(geb. Sonya Kalish, verh. Tuck)
(née Sonya Kalish, married Tuck)
born on 13 January 1884 in Russia during the journey from Tulchyn, Ukraine, to the USA
died on 9 February 1966 in New York, NY
US-American Entertainer and Jazz Singer
50th anniversary of death on 9 February 2016
Sophie Tucker, famous for her powerful voice and suggestive stage presence, was one of the most popular vaudeville entertainers in the US from her New York début in 1906 on. She developed a unique personal style with her program of risqué songs and jokes, ragtime, jazz and sentimental ballads. Tucker’s own career is the best evidence for her conviction that hard work and connections lead to success.
The daughter of Jewish immigrants was born in Russia during her mother’s journey to join her husband to America. Sophie grew up in Hartford, Connecticut, where she helped out in her parents’ restaurant and sang for tips. Even as a child she dreamed of a different, grander life – as a star. In 1903 she married Louis Tuck, so that she “wouldn’t have to work so hard” and might have “more fun.” But the marriage didn’t last, and Sophie returned to her parents with her son Bert. Subsequent marriages in 1914 and 1928 also ended in divorce.
After separating she was more determined than ever to become a successful entertainer. In 1906 she left Bert with her parents, changed her name to Tucker and headed for New York to try her luck in show business. A theater manager told her she was too fat and ugly for more serious roles, so she performed, albeit very reluctantly, in blackface. During one of her tours around the country her suitcase was lost and she had to go on stage without her makeup. It marked the real beginning of her career.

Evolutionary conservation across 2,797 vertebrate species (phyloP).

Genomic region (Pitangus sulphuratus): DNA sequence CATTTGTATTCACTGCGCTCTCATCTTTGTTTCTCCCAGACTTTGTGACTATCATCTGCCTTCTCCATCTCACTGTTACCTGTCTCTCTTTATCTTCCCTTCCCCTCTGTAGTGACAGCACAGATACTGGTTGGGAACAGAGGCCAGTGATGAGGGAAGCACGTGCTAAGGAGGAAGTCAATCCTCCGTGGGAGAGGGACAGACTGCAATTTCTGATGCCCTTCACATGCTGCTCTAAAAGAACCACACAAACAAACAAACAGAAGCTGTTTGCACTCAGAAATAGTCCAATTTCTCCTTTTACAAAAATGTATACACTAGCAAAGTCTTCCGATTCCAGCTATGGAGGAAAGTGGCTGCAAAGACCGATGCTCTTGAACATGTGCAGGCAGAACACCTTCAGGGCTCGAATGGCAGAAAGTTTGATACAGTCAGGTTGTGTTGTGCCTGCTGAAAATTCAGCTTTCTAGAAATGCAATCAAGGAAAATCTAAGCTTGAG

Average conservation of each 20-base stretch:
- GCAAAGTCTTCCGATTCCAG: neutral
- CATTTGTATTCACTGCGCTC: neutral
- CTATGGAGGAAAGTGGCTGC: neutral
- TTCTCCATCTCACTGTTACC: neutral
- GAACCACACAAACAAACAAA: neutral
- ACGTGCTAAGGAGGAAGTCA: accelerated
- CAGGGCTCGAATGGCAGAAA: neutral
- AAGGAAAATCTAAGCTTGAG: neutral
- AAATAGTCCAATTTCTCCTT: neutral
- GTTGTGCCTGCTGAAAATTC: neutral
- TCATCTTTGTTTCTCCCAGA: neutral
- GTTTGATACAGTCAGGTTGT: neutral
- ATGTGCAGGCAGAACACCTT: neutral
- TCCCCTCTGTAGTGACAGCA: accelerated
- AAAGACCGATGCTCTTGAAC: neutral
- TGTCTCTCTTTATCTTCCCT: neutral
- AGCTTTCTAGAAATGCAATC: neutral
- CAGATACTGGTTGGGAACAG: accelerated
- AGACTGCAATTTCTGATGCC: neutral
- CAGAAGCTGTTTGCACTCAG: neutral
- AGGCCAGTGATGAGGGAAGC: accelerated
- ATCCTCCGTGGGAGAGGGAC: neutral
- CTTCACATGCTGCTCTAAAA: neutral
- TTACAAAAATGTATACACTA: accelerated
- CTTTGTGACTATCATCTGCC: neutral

As “The Last of the Red Hot Mamas” Sophie Tucker was proud of carrying her audiences away over and over again and of serving up her program each time with fresh enthusiasm, although she had performed it thousands of times already. As she reports in her autobiography Some of These Days (also the title of her trade-mark song), she won her audiences over above all with her humor and her quick-witted repartee.
Tucker’s first England tour in 1922 was a great success; the audience couldn’t get enough of her. In 1934 she even performed for the British King and Queen. When sound film threatened to replace vaudeville in the 1930’s Tucker first relied on her great popularity in England, then added film, radio and even television to her roster of venues. She continued performing till the end of her life, appearing on the Ed Sullivan Show just months before her death.
(Text from 1990, trans. Joey Horsley 2016)
Author: Katherine E. Horsley
Once you start carrying your own suitcase, paying your own bills, running your own show, you’ve done something to yourself that makes you one of those women men like to call ‘a pal’ and ‘a good sport,’ the kind of woman they tell their troubles to. But you’ve cut yourself off from the orchids and the diamond bracelets, except those you buy yourself. Sophie Tucker - Some of These Days (1945)
Literature & Sources
Notable American Women: The Modern Period. 1980. Hg. Barbara Sicherman, Carol Hurd Green, Irene Kantrov & Harriet Walker. Cambridge, MA; London. The Belknap Press of Harvard UP.
Tucker, Sophie. 1945. Some of these days: An Autobiography. New York. Doubleday.
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